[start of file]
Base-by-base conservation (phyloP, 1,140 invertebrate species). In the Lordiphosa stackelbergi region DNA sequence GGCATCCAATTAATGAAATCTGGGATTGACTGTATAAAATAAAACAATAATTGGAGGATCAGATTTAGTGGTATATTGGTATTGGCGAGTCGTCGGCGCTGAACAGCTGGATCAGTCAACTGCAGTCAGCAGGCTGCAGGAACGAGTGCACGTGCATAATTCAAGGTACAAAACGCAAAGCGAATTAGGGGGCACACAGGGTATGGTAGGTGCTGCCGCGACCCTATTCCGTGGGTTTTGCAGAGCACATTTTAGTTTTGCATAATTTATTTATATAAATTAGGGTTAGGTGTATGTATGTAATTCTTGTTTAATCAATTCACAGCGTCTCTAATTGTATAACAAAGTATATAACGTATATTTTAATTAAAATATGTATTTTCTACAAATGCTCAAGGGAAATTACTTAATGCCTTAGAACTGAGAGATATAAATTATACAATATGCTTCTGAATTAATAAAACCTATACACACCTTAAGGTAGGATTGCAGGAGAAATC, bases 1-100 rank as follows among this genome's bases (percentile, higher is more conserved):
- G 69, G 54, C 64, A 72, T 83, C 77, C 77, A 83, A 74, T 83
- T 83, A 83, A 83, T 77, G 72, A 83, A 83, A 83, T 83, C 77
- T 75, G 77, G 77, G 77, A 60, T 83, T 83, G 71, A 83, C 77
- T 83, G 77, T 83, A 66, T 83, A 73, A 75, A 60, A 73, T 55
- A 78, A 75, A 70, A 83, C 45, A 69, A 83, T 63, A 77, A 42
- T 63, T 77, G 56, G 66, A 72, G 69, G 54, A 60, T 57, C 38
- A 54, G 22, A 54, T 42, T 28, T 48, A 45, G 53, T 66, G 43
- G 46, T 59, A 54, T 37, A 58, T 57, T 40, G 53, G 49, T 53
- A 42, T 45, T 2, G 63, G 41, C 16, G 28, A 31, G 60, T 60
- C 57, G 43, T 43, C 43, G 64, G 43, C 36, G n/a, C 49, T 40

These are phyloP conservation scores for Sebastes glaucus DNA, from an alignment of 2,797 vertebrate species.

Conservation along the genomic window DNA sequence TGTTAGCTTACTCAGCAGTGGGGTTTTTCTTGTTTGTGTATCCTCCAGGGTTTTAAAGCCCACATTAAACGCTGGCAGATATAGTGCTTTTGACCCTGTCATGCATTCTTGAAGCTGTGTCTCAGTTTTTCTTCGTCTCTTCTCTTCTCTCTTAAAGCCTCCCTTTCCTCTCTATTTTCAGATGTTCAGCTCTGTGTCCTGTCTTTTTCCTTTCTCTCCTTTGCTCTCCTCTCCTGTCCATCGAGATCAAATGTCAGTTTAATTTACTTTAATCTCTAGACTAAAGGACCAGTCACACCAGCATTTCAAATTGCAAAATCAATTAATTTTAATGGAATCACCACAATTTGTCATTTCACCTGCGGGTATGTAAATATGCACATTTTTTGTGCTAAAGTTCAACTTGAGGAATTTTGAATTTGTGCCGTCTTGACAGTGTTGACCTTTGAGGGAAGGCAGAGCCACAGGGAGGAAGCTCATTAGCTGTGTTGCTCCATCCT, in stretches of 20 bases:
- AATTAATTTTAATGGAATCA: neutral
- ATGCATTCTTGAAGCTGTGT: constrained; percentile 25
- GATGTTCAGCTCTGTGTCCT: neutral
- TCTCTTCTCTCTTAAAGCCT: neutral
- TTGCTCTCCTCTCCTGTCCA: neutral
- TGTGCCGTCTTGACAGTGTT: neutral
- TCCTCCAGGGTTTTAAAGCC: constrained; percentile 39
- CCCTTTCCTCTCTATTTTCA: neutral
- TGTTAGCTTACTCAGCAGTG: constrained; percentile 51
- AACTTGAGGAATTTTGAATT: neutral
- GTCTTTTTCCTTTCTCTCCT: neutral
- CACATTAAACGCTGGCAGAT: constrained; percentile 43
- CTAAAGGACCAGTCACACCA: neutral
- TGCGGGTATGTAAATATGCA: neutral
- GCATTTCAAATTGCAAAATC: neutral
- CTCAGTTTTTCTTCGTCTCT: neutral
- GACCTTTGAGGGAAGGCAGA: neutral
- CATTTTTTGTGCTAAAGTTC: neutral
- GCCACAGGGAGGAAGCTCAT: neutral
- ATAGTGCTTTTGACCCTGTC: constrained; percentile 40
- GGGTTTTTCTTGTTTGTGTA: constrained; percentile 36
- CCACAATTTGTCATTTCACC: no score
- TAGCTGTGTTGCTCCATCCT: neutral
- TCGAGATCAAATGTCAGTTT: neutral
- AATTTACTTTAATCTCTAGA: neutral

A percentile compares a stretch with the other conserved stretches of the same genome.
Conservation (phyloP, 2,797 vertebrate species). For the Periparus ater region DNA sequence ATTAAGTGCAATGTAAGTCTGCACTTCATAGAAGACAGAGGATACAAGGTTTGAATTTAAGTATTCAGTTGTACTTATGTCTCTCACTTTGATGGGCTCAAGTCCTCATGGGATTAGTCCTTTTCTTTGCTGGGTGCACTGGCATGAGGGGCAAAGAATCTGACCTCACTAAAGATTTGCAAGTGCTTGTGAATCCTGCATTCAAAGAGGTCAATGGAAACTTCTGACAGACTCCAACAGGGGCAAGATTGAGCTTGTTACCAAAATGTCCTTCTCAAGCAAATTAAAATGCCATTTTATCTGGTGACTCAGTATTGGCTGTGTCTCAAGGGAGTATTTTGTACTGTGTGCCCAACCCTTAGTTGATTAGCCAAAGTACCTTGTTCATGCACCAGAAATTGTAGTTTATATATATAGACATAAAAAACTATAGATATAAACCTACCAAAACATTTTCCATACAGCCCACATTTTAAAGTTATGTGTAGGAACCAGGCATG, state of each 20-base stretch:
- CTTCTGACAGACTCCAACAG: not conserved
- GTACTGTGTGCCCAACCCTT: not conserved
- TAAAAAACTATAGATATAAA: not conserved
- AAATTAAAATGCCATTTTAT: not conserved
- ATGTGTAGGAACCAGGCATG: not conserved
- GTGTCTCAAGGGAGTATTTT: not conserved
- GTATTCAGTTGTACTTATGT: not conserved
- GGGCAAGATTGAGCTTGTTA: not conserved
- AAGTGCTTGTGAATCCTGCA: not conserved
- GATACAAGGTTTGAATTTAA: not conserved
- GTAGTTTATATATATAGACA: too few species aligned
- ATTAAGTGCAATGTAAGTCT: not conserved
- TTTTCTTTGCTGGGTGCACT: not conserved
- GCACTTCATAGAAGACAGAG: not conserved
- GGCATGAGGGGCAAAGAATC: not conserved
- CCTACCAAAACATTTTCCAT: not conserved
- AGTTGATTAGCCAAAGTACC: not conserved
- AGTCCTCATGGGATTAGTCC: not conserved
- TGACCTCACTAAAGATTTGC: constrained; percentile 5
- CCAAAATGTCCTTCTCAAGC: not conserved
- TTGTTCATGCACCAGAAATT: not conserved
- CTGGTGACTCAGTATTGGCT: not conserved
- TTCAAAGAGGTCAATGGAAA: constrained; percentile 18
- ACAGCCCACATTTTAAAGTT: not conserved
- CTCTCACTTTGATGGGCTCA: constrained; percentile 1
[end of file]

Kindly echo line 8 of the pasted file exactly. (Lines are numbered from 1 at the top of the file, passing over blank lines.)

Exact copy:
- A 54, G 22, A 54, T 42, T 28, T 48, A 45, G 53, T 66, G 43